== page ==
How can parents check a child’s understanding of verbal directions?

    Published: 06-16-2009
    Views: 12,165
    Parenting educator Dr. Rene Hackney talks about checking a child’s understanding of verbal directions.

    Rene Hackney

    Originally a full-time preschool teacher, Dr. Rene Hackney now holds a Master?s in school psychology and a PhD. in developmental psychology from George Mason University. She trained at the Developmental Clinic at Children?s National Medical Center and for the public schools, teaching in parenting programs at each. She has also acted as a consultant to several area preschools.

    For the last four years, Dr. Hackney has owned and lectured for Parenting Playgroups, Inc, a parenting resource center and preschool classroom in Alexandria Virginia. She has offered workshops to a wide

    range of parent, teacher and social work groups during this time.

    Workshop topics include eight hours on positive discipline techniques, five hours on early academic issues and common issues such as sibling rivalry and potty training. All workshops provide well researched lecture, in-class practice and open discussion time. Additionally she hosts a monthly parenting focused book club and fun play programs to introduce the preschool setting to young families.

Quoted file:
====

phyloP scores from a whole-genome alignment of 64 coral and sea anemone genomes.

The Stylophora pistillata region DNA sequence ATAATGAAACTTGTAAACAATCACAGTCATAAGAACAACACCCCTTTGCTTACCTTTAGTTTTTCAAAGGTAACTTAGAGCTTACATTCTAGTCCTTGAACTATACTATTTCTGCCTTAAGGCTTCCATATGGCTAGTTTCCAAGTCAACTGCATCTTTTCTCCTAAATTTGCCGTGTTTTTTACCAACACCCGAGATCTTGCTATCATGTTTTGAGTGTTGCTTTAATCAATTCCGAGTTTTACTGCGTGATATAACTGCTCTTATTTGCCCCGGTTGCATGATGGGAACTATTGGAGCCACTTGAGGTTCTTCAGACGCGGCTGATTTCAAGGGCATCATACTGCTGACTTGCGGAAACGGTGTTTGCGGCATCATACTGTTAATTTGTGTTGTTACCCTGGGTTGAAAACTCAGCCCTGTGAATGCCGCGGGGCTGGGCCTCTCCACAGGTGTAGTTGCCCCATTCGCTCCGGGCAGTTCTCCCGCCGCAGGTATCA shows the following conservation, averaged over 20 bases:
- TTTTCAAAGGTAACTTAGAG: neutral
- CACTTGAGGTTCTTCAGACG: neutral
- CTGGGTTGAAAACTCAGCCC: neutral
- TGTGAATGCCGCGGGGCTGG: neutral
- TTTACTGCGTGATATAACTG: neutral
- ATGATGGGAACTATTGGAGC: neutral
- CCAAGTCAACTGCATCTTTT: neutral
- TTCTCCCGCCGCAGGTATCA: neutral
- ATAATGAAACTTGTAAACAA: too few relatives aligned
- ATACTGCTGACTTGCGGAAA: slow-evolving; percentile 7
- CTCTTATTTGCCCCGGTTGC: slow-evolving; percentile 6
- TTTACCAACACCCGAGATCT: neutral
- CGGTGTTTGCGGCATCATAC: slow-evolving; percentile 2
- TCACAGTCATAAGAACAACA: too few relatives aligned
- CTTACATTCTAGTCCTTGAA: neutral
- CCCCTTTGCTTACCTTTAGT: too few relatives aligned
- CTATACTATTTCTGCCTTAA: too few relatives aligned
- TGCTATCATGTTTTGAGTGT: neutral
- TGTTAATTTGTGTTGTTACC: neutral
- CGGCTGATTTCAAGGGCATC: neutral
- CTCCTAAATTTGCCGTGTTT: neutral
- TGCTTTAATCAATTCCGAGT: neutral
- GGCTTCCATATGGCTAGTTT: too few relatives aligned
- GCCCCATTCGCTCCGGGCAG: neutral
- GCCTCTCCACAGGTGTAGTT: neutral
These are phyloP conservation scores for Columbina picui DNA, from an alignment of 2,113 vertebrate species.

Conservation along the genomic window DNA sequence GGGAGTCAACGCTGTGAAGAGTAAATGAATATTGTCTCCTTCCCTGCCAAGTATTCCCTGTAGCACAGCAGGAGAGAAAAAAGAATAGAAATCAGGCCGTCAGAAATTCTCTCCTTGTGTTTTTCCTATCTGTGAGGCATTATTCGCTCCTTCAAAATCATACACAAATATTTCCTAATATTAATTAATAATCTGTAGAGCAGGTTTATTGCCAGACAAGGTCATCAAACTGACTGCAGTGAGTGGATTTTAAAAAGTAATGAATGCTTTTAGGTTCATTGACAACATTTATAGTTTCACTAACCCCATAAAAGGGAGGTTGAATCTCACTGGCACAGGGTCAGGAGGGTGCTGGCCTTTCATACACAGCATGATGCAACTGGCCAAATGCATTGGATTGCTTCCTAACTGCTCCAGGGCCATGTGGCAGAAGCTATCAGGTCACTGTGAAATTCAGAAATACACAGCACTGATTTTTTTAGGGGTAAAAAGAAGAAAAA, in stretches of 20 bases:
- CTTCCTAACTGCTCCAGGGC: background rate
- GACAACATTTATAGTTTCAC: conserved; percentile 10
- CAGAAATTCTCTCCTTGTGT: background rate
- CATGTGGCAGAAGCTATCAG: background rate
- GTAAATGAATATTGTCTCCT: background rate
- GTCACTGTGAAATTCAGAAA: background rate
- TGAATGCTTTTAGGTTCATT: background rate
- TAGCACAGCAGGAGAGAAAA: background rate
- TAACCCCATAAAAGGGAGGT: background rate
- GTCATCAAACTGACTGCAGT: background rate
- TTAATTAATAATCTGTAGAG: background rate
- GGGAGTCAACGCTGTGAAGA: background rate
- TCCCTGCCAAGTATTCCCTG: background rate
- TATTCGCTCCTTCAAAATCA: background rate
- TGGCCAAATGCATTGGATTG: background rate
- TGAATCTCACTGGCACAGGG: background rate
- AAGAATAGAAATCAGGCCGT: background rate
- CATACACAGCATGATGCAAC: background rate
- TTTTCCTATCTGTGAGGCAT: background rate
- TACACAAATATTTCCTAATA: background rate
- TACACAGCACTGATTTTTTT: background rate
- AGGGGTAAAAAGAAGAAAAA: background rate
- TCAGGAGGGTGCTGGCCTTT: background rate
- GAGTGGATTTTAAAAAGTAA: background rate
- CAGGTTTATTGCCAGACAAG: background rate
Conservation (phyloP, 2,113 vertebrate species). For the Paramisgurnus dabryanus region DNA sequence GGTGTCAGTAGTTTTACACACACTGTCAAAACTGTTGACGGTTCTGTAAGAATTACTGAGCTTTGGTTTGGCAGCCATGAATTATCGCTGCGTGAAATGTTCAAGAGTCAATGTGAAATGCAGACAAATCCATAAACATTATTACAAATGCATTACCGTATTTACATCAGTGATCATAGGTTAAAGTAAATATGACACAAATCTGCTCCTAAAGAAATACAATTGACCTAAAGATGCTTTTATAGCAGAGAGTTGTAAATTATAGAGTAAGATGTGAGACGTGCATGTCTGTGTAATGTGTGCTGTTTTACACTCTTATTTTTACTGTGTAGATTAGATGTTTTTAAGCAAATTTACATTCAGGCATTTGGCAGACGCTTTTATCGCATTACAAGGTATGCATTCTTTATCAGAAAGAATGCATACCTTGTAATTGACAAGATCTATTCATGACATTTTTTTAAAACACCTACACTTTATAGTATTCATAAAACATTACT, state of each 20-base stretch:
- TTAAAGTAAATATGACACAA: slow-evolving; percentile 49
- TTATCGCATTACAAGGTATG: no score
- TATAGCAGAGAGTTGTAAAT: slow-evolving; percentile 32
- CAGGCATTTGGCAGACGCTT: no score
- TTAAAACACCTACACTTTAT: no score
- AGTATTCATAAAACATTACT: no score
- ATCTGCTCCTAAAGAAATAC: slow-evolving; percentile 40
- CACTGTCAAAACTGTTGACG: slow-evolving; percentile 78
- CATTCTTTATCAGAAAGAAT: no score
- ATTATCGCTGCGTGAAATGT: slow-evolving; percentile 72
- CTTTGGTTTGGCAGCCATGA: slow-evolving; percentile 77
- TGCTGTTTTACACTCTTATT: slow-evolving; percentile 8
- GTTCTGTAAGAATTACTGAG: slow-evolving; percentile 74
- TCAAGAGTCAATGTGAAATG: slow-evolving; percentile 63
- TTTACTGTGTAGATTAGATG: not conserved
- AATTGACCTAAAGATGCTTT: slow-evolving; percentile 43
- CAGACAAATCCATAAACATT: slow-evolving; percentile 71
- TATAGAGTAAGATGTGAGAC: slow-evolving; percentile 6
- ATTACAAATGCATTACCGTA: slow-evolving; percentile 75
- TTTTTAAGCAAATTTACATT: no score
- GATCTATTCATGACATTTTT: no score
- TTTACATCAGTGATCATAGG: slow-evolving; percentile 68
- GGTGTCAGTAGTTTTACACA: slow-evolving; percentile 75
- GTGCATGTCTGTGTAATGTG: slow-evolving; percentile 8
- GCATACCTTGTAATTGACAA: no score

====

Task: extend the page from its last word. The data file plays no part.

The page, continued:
Dr. Hackney is married and has two young children of her own.

    Host: How can parents check a child s understanding of verbal directions?

    Parents can check a child s understanding of verbal directions by asking the child either to repeat back to them, what they just said, or by saying tell me what I told you about. Give me back what you think and then the child may paraphrase and actually the paraphrasing is better than just repeating back because it shows, the child really, took it in and understood it. He is able to give it back to you in a different version. Parents might also check understanding as the child starts to complete the task. As they start to follow directions, parents who check in more often, parents who check on the progress and say, Wow what are you going to do next? What have you done so far? They are reviewing with the child, how well they follow directions already and what their next step is. So, it helps children to work from an outline, to keep the steps in mind.